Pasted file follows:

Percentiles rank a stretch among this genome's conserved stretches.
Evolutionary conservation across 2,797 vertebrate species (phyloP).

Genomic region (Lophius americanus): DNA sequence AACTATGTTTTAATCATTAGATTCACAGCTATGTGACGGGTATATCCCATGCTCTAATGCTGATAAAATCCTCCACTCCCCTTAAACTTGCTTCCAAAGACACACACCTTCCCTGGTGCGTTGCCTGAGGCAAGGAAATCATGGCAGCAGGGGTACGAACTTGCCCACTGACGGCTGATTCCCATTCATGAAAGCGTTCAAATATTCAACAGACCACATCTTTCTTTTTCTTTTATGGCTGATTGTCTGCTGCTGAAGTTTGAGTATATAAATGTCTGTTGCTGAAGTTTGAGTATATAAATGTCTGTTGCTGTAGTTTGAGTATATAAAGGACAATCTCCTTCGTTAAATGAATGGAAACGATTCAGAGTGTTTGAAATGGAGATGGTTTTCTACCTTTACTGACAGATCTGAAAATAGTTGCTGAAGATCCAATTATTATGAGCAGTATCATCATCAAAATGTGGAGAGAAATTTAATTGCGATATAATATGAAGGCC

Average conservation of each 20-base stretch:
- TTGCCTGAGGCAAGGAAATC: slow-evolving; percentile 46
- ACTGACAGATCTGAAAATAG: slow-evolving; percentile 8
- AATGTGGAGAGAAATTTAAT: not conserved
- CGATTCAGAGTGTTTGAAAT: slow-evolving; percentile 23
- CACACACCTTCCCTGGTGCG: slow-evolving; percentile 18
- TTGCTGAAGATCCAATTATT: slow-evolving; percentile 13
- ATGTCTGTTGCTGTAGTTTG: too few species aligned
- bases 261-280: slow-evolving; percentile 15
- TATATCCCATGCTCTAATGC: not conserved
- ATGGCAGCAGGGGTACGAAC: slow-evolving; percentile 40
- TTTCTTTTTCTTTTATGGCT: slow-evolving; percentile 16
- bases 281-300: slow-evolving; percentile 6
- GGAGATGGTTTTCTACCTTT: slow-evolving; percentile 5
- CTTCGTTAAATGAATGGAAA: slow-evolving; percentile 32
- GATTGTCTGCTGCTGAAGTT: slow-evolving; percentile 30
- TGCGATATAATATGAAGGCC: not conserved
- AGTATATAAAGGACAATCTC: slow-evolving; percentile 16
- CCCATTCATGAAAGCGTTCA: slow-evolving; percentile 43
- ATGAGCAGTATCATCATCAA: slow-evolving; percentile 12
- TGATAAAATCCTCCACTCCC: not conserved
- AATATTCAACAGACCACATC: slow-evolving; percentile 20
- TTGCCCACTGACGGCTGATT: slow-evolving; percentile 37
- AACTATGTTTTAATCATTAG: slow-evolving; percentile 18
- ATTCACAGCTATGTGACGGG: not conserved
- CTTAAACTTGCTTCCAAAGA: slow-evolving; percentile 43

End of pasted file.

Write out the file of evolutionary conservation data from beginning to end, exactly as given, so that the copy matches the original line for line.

Percentiles rank a stretch among this genome's conserved stretches.
Evolutionary conservation across 2,797 vertebrate species (phyloP).

Genomic region (Lophius americanus): DNA sequence AACTATGTTTTAATCATTAGATTCACAGCTATGTGACGGGTATATCCCATGCTCTAATGCTGATAAAATCCTCCACTCCCCTTAAACTTGCTTCCAAAGACACACACCTTCCCTGGTGCGTTGCCTGAGGCAAGGAAATCATGGCAGCAGGGGTACGAACTTGCCCACTGACGGCTGATTCCCATTCATGAAAGCGTTCAAATATTCAACAGACCACATCTTTCTTTTTCTTTTATGGCTGATTGTCTGCTGCTGAAGTTTGAGTATATAAATGTCTGTTGCTGAAGTTTGAGTATATAAATGTCTGTTGCTGTAGTTTGAGTATATAAAGGACAATCTCCTTCGTTAAATGAATGGAAACGATTCAGAGTGTTTGAAATGGAGATGGTTTTCTACCTTTACTGACAGATCTGAAAATAGTTGCTGAAGATCCAATTATTATGAGCAGTATCATCATCAAAATGTGGAGAGAAATTTAATTGCGATATAATATGAAGGCC

Average conservation of each 20-base stretch:
- TTGCCTGAGGCAAGGAAATC: slow-evolving; percentile 46
- ACTGACAGATCTGAAAATAG: slow-evolving; percentile 8
- AATGTGGAGAGAAATTTAAT: not conserved
- CGATTCAGAGTGTTTGAAAT: slow-evolving; percentile 23
- CACACACCTTCCCTGGTGCG: slow-evolving; percentile 18
- TTGCTGAAGATCCAATTATT: slow-evolving; percentile 13
- ATGTCTGTTGCTGTAGTTTG: too few species aligned
- bases 261-280: slow-evolving; percentile 15
- TATATCCCATGCTCTAATGC: not conserved
- ATGGCAGCAGGGGTACGAAC: slow-evolving; percentile 40
- TTTCTTTTTCTTTTATGGCT: slow-evolving; percentile 16
- bases 281-300: slow-evolving; percentile 6
- GGAGATGGTTTTCTACCTTT: slow-evolving; percentile 5
- CTTCGTTAAATGAATGGAAA: slow-evolving; percentile 32
- GATTGTCTGCTGCTGAAGTT: slow-evolving; percentile 30
- TGCGATATAATATGAAGGCC: not conserved
- AGTATATAAAGGACAATCTC: slow-evolving; percentile 16
- CCCATTCATGAAAGCGTTCA: slow-evolving; percentile 43
- ATGAGCAGTATCATCATCAA: slow-evolving; percentile 12
- TGATAAAATCCTCCACTCCC: not conserved
- AATATTCAACAGACCACATC: slow-evolving; percentile 20
- TTGCCCACTGACGGCTGATT: slow-evolving; percentile 37
- AACTATGTTTTAATCATTAG: slow-evolving; percentile 18
- ATTCACAGCTATGTGACGGG: not conserved
- CTTAAACTTGCTTCCAAAGA: slow-evolving; percentile 43